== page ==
Sunday, 30 August 2009

Breaking Rules for Artistic, Crafty Beans....

I have made it a rule of my blog only to use my own photographs. However, I have recently been sent these three photographs of the most extraordinary craft work - and rules are there to be broken! They were posted to me by an elderly aunt, who I know would not have been able to take the photos and with no details of who did. So, anonymous person, thank you and I hope you don't mind me sharing them with the rest of the world: they are too good to hide away! And if you do read this, do let me know who you are so that you can receive full credit.

To celebrate the 50th anniversary of NAFAS, the National Flower Arrangement Societies, this banner - which is 4ft x 2ft - was created by (I think I have this bit right) a friend of my aunts. It took her over three months and the finished work was hung in Westminster Abbey (London) along with twenty-one others.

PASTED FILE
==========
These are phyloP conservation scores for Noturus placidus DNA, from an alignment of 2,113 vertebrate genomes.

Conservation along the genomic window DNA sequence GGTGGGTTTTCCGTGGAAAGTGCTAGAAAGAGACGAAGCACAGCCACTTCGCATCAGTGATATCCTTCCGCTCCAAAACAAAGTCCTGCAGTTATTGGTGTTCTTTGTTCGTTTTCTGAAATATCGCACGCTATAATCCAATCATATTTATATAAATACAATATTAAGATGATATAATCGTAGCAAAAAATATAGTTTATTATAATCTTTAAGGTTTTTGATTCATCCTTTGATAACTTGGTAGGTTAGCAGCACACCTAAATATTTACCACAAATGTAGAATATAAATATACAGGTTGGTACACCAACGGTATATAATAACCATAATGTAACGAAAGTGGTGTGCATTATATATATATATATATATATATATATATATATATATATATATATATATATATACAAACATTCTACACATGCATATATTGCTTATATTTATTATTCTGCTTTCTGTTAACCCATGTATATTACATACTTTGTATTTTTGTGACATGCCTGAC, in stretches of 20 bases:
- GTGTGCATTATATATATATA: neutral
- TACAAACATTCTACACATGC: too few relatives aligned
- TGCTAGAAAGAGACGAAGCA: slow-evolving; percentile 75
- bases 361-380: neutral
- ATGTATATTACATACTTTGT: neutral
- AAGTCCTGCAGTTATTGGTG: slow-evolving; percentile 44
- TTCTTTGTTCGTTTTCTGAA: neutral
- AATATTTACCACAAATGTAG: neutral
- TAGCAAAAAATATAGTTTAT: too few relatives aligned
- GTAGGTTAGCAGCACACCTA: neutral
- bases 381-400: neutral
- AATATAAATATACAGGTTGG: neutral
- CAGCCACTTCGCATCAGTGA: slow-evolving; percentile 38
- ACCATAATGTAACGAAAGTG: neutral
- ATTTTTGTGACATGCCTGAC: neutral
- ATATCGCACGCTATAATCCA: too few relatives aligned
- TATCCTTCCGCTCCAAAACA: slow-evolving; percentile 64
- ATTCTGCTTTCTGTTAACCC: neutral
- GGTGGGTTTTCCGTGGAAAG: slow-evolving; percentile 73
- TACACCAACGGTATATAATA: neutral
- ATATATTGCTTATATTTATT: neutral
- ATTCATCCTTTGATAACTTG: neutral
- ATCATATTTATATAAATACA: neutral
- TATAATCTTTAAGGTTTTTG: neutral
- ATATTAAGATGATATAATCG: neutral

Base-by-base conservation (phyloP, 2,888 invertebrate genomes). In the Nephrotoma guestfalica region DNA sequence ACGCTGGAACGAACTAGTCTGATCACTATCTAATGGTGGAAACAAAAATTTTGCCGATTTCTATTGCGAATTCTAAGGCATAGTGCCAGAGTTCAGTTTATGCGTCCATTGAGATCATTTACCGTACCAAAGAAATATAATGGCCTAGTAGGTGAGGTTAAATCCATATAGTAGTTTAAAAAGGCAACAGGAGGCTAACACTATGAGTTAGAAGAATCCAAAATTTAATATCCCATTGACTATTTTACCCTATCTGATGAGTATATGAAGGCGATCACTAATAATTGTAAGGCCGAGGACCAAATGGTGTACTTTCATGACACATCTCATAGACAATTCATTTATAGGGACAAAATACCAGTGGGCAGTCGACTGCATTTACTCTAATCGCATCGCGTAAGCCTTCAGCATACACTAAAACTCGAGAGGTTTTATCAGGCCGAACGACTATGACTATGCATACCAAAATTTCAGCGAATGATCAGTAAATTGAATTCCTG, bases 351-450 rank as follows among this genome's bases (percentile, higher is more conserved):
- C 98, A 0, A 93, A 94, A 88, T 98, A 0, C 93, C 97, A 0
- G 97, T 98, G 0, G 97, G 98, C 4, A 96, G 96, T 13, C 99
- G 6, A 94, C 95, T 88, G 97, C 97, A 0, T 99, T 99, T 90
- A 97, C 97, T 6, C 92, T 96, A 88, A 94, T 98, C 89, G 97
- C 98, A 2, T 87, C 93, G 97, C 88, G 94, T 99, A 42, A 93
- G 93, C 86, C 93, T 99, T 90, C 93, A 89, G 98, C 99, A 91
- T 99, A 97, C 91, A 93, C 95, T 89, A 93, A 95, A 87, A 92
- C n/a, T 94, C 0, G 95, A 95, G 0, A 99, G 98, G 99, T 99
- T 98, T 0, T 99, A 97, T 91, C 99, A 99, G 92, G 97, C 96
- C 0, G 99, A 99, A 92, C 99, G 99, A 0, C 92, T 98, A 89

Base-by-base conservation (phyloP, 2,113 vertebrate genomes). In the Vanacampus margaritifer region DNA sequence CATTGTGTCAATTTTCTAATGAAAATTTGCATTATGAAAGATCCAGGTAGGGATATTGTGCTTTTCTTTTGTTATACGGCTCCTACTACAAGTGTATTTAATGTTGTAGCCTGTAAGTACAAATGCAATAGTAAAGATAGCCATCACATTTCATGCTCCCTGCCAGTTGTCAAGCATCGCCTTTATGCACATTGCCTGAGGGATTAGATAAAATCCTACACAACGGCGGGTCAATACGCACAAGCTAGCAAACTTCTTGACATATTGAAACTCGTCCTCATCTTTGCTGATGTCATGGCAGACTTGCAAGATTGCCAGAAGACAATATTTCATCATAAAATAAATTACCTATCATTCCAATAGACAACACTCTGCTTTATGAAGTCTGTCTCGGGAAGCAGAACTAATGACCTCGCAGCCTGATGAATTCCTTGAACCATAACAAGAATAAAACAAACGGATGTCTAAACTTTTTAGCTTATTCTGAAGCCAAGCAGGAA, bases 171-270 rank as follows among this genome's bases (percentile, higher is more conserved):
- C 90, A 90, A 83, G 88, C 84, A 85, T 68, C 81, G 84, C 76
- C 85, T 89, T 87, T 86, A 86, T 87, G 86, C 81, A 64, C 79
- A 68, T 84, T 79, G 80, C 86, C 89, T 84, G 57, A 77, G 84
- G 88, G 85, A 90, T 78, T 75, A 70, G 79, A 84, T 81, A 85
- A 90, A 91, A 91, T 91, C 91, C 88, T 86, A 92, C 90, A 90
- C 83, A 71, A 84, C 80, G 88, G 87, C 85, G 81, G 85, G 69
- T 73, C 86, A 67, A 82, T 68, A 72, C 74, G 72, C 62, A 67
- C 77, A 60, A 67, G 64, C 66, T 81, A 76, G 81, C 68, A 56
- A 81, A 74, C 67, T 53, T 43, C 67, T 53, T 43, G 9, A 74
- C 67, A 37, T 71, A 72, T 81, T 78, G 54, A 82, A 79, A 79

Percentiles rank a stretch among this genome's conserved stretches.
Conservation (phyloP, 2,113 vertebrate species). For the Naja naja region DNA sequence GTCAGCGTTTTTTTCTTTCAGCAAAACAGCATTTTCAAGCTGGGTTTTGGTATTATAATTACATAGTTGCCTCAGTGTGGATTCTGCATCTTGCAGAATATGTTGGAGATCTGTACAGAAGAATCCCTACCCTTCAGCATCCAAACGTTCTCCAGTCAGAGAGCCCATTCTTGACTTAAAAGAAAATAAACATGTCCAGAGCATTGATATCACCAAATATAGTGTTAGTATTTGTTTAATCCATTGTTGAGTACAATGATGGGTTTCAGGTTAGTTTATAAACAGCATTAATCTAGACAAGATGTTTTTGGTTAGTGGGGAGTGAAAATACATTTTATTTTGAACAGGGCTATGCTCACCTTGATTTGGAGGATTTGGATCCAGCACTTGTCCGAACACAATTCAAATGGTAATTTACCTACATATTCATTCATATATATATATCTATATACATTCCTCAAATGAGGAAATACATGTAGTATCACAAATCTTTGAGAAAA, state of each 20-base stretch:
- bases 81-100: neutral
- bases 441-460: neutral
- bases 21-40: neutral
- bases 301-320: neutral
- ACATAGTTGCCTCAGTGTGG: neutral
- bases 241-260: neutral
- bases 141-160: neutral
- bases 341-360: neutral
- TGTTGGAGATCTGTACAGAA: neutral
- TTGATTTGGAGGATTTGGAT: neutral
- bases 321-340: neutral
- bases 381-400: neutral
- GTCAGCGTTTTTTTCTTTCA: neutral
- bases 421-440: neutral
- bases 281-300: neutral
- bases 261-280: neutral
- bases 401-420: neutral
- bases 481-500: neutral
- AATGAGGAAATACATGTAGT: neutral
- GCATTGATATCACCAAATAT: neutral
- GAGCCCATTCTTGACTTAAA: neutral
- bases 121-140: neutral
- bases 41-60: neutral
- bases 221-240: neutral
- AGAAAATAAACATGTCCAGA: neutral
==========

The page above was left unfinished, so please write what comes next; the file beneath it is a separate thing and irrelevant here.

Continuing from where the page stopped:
In recognition of the work of BBOWT, the Berkshire, Buckinghamshire & Oxfordshire Wildlife Trusts, the banner shows the reintroduced Red Kite at the top. Also included are many of the three counties famous buildings - Windsor Castle, Oxford's Sheldonian Theatre, river bridges - and other symbols.
Created from individual grains of rice, seeds, dried leaves and other plant material, the future of this banner is uncertain. It will be sad if it disappears from view and I, for one, have no idea where it is now. I shall have to write to Aunt for an update....


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Saturday, 29 August 2009

I Know a Bank Where The Wild Thyme Grows.....